• Deerhunter: Why Hasn't Everything Already Disappeared? (Colored Vinyl) Vinyl LP
  • Deerhunter: Why Hasn't Everything Already Disappeared? (Colored Vinyl) Vinyl LP
  • Deerhunter: Why Hasn't Everything Already Disappeared? (Colored Vinyl) Vinyl LP

Why Hasn't Everything Already Disappeared? (Colored Vinyl) Vinyl LP


↳ our fav Deerhunter in a while

Vinyl LP sale $22.95 $24.95 Stock Email
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“Walk around and you’ll see what’s fading…” Why Hasn’t Everything Already Disappeared is a step forward for Deerhunter, the Atlanta band who initially made waves with their controversial live performances, transgressive subject matter and the unpredictable behavior of frontman Bradford Cox; but have recently settled into more rustic pastures with 2015’s Fading Frontier. The first few numbers are consistent with this latest iteration; mature blues rock arrangements brushed with pastoral touches of harpsichord and honkey tonk brass. But dig a little deeper and you’ll find krauty textures reminiscent of the self-described ‘ambient punk’ sound that defined mid-career touchstones Microcastle, Halcyon Digest and Cox’s solo work as Atlas Sound. The recent addition of a full-time synth man is immediately evident on tracks like “Tarnung” (guitarist Lockett Pundt’s lone vocal contribution), the moody, J.M. Jarre-esque “Greenpoint Gothic,” or Cox’s bizarre, dreamlike monologue “Détournement.” These atmospheric passages serve to bolster the more magnetic pop numbers, like “Element,” “Futurism,” “Plains,” and the album’s grand centerpiece “What Happens To People.” The latter’s ethereal synths, grand piano vamps, start-stop beat and Cox’s weightless vocals makes it something like Deerhunter’s 2019 answer to “Helicopter;” it's every bit as catchy and charismatic but a little less disheartening. Production is handled by the band in partnership with Welsh folk songstress Cate Le Bon, veteran producer Ben Allen and engineer Ben Etter, and despite the austerity of the album title, this is actually one of the band’s lightest and most listenable works, touching on aspects of all their great records to date (except maybe for Monomania, which seems like WHEAD’s spiritual antithesis). Grey colored vinyl housed in heavy matte embossed jacket with printed inner sleeve including full album lyrics and detailed credits, recommended.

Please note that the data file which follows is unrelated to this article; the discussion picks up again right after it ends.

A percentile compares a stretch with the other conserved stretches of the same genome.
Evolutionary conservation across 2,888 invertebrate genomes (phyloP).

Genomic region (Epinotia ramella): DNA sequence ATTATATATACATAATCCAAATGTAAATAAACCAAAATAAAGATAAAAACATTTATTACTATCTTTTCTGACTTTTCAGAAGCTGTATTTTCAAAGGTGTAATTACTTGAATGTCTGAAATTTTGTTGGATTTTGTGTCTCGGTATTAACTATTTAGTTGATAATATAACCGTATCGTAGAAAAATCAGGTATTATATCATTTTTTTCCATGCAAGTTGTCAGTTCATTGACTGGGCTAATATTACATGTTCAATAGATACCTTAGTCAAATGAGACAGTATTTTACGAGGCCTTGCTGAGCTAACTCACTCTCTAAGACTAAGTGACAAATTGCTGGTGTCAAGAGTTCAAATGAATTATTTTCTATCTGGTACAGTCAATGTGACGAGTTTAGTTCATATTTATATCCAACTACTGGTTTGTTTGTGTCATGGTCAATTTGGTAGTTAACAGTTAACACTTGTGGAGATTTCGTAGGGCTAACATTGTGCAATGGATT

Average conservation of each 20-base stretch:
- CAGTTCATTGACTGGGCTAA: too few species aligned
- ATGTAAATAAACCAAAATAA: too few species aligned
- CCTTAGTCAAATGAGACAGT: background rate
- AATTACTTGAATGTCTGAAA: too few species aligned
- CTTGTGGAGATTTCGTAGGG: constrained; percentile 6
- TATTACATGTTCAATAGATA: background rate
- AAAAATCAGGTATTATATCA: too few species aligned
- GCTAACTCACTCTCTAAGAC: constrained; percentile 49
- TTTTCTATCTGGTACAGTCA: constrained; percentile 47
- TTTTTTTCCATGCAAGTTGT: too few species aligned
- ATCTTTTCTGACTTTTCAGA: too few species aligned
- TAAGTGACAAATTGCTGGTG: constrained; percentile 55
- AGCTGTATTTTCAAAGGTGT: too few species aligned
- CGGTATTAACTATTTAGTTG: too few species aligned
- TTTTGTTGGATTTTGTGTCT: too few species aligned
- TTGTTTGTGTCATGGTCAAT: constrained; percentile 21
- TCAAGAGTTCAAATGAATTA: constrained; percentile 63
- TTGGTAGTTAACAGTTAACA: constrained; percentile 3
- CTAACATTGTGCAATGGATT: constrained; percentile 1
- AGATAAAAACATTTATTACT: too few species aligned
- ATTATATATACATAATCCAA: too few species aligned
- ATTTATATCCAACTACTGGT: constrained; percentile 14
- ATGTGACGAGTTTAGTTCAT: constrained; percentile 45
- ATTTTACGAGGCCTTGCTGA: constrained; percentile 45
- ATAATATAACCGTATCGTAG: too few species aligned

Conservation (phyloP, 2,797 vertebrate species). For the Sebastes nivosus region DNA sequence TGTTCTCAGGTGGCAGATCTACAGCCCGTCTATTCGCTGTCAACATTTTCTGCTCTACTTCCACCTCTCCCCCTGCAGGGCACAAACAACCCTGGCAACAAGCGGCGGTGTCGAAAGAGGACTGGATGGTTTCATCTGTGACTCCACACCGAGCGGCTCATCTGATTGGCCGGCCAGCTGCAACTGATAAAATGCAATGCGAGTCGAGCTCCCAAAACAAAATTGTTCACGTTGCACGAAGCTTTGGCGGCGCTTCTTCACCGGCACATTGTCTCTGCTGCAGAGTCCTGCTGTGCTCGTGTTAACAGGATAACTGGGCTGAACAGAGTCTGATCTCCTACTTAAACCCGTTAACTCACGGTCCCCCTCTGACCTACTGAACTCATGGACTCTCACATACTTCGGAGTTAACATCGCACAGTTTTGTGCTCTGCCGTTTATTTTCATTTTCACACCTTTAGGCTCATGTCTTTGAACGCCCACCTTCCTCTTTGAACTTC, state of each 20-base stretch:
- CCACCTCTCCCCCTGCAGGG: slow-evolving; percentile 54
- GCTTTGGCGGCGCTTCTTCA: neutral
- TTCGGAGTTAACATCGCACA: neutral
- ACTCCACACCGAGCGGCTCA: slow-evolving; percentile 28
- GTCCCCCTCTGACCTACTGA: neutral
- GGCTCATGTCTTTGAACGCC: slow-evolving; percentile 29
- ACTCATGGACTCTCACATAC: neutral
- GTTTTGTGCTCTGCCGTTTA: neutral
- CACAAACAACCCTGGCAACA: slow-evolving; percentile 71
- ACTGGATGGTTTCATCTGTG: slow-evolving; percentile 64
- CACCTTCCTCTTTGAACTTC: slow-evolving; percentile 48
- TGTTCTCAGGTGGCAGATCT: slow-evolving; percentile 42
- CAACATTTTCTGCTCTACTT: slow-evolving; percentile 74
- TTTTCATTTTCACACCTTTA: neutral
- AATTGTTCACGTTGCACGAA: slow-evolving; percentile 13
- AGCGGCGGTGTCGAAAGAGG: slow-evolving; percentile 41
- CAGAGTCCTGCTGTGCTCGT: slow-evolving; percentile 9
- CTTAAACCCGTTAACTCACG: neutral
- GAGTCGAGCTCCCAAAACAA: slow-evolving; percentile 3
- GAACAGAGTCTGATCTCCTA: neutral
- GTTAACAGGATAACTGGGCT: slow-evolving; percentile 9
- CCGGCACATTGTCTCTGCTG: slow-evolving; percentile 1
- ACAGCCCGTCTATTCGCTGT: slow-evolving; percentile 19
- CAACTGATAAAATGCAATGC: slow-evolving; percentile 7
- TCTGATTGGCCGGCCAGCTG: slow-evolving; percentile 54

• grey colored vinyl
  • embossed cardboard jacket
  • heavy matte printed inner sleeve w/ full album lyrics
  • digital download included
  • music label: 4AD 2019
reviewed by winston wolf 02/2019


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